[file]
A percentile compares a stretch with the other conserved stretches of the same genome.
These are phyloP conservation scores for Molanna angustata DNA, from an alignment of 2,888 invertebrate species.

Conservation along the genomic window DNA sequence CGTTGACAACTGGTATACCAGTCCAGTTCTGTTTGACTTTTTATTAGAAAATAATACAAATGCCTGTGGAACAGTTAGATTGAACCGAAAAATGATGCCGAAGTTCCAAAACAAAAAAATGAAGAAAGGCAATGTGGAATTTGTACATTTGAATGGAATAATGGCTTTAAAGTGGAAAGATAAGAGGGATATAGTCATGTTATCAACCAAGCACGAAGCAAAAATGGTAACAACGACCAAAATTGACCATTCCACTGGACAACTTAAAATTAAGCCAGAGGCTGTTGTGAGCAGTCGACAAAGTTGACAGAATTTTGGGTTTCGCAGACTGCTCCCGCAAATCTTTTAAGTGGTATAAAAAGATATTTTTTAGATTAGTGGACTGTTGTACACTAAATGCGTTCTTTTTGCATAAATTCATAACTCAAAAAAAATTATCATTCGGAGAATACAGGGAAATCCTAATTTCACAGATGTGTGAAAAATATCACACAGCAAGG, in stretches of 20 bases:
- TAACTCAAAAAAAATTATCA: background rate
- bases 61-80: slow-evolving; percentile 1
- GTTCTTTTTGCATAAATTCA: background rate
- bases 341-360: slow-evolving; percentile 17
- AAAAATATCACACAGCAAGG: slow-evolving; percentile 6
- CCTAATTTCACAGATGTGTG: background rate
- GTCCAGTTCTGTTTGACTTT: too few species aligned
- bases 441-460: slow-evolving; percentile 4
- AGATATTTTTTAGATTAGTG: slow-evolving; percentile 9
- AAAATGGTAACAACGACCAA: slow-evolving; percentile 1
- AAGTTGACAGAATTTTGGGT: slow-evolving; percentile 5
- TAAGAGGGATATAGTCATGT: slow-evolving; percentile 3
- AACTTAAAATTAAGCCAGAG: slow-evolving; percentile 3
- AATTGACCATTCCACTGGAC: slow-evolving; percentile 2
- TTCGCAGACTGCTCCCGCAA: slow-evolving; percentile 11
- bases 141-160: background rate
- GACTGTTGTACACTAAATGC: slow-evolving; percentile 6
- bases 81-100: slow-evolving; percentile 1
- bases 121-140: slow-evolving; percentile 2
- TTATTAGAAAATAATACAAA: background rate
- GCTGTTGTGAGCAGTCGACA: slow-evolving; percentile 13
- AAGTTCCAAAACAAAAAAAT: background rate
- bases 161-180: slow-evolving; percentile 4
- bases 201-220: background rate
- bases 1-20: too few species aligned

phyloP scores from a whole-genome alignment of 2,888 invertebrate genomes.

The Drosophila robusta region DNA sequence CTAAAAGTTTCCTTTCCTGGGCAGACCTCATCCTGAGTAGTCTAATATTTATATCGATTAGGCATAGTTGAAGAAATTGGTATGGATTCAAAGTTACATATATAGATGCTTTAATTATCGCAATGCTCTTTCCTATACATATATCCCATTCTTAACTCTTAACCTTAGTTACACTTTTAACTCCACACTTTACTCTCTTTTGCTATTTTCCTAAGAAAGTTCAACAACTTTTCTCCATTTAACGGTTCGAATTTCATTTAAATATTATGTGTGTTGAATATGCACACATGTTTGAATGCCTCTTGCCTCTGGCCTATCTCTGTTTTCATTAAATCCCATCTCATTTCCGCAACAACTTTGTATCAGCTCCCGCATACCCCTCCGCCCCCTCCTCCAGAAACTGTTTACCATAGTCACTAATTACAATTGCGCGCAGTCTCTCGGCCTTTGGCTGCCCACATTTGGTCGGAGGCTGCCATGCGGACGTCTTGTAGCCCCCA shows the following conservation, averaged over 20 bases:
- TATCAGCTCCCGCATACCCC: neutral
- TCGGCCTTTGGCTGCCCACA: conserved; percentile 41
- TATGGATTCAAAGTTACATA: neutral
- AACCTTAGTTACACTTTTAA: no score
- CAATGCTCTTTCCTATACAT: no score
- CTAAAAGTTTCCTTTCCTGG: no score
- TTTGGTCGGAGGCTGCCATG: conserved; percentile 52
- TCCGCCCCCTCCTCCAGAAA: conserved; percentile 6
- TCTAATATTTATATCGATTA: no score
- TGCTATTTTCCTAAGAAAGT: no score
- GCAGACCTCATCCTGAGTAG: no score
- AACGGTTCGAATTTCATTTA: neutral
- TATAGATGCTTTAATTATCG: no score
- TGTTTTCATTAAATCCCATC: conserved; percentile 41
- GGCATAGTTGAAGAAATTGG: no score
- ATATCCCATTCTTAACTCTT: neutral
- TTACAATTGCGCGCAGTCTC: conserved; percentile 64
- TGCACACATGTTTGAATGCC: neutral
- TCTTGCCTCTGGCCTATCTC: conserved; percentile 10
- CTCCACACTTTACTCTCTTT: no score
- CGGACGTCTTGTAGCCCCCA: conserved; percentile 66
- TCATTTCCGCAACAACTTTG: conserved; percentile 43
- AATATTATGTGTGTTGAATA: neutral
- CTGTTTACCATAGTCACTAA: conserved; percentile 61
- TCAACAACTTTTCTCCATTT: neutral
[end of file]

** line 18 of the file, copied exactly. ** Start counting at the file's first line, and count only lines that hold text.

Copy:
- TTCGCAGACTGCTCCCGCAA: slow-evolving; percentile 11